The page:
Saturday, 30 January 2010

Manual scavenging − again

I’ve just come across WaterAid India’s excellent 2009 report Burden of Inheritance: Can we stop manual scavenging ? Yes, but first we need to accept it exists. Here’s an excerpt from the Preface:

The issue of manual scavenging in India evokes reactions ranging from disbelief and disgust to despair. It is widely believed to be a social practice rather than an occupation, which has its roots in the caste system of India. Almost all scavengers are Dalit and most of them are women. They are forced into this practice from an early age. Their untouchability and loathsome occupation forces them into living a life of indignity.

and one from the Executive Summary, which has the subtitle “Let’s stop the stink”:

It is very hard not to feel less human while talking about manual scavenging. More than three lakh [300,000] people, mostly women, are consigned to this inhuman occupation in India. In India it is illegal to employ or to indulge in manual scavenging. But in practice, it is very much present across the country irrespective of states’ performance on social and economic development parameters.

Why have we not been able to eradicate manual scavenging? This report – Burden of Inheritance – tries to seek answers to this question. To get to the bottom of this scourge, the report has first explored the question: why are people continuing in this occupation despite availability of other dignified livelihood sources? Why is manual scavenging in practice in towns and cities where other cleaner options for survival exist? When there are feasible and viable technological alternatives to dry toilets, one of the drivers of this occupation, why does the practice continue?

The report uncovers a complex socio-economic web that has trapped the community into this practice. Socially, we need to treat the manual scavengers as humans first, ensuring the fundamental human rights to them. The Indian caste system may be dying out in public perception but for the manual scavengers its grip is as strong as it used to be in the distant past. The report finds convincingly that this single attitude change will trigger a sequence of desirable outcomes for betterment of the community. There must be serious efforts to encourage and make available alternative employment opportunities for the manual scavengers. Examples cited in this report do point out that wherever such efforts have been made, there have been positive changes.

The whole report is a definite ‘must-read’ and let’s hope it’s read in all the ‘high places’ in India by all the ‘high’ officials (who are meant to be servants of their people).

Well done, WaterAid India!

Urban agriculture

If you have condominial sewerage (or any sewerage, for that matter) you have the opportunity to practise wastewater-fed agriculture – using treated wastewater to raise fish and/or (but preferably ‘and’) irrigate crops. In urban areas this is termed ‘wastewater-fed urban agriculture’. IDRC Canada has published many reports and books on urban agriculture (UA) in general and wastewater-fed UA in particular – for example, Wastewater Use in Irrigated Agriculture: Confronting the Livelihood and Environmental Realities (2004) and, just out this month, Wastewater Irrigation and Health: Assessing and Mitigating Risk in Low-income Countries (though the hyperlinks to the chapters are not yet in – in the meantime there’s the pdf of the whole book here; hard copies can be purchased from Earthscan). See also Urban Agriculture and, more generally, Wastewater Use in Agriculture and Wastewater Use in Aquaculture.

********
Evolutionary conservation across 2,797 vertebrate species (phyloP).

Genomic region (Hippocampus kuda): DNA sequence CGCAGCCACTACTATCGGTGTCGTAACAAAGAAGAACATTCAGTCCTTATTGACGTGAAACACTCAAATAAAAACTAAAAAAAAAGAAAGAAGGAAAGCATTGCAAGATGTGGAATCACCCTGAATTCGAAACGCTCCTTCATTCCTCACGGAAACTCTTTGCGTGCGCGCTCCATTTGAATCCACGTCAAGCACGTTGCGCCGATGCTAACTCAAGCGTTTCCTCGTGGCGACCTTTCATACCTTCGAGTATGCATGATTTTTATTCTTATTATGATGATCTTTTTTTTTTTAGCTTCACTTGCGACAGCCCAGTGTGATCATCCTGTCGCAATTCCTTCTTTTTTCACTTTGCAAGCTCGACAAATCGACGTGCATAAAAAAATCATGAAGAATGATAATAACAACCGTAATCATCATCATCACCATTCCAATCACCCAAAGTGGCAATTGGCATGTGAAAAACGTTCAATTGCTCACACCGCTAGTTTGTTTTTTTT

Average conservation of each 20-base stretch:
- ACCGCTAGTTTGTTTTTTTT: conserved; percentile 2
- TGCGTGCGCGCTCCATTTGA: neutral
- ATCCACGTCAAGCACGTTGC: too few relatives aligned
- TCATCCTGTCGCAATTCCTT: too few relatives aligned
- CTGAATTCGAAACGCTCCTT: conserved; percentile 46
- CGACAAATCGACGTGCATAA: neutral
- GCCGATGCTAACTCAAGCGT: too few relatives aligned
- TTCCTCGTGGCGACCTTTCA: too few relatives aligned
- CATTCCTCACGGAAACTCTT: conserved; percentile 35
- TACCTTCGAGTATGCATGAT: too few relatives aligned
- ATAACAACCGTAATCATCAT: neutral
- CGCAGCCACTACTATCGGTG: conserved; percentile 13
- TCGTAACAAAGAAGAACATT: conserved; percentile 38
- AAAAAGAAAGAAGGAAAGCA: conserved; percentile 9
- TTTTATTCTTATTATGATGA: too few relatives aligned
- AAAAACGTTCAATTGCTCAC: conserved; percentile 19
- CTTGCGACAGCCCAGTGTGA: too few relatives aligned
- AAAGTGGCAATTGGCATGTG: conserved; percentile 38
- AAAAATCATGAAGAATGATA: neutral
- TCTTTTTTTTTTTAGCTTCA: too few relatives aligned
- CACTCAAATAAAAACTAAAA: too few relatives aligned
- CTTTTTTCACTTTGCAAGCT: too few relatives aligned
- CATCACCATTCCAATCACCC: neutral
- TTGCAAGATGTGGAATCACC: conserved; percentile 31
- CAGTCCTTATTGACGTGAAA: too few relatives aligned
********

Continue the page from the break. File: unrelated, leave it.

The World Health Organization has published Guidelines for the Safe Use of Wastewater, Excreta and Greywater in agriculture and aquaculture (3rd edition, 2006).

Remember: “Wastewater is too valuable to waste”.

Sulabh toilets?

Read this (from ‘Sanitation Updates’ here):

Experts from the UN and Asian Development Bank (ADB) today [27 January 2010] asked developing nations to adopt low cost Sulabh toilet to streamline their sanitation system.

The Sulabh technology is one of the solutions to the sanitation crisis and this low cost Indian method should be utilised in developing countries,” senior ADB official A Thapan said at a follow-up conference of the International Year of Sanitation being organised here
[Tokyo] by UN and Government of Japan.

Thomas Steltzer, Assistant Secretary-General, UN, also advocated Sulabh model for streamlining of sanitation system in developing and third world countries.

[The ‘Sulabh toilets’ are described on the Sulabh website.]

High praise indeed, but is it informed praise? I have my doubts. Anyone really familiar with communal sanitation facilities would prefer the SPARC model over the Sulabh model – read Community-designed, built and managed toilet blocks in Indian cities (Environment & Urbanization, October 2003). See the SPARC website and Community Sanitation Blocks, and also blog of 28 January 2008.

SPARC, The Society for the Promotion of Area Resource Centres, is an absolutely brilliant Indian NGO that “that supports two people’s movements − the National Slum Dwellers Federation (NSDF) and Mahila Milan (MM) [‘Mahila Milan’ means “Women Together” in Hindi]. NSDF and MM organise hundreds of thousands of slum dwellers and pavement dwellers to address issues related to urban poverty, and collectively produce solutions for affordable housing and sanitation.” In truth, an approach that’s all together much better than Sulabh’s, though the Sulabh model does of course have its place in the provision of decent public (as opposed to community-based) sanitation blocks.

Who said “A little knowledge is a dangerous thing”?

[Actually it was Alexander Pope (1688−1744) in An Essay on Criticism published in 1709, although what he said was “A little learning is a dangerous thing”.]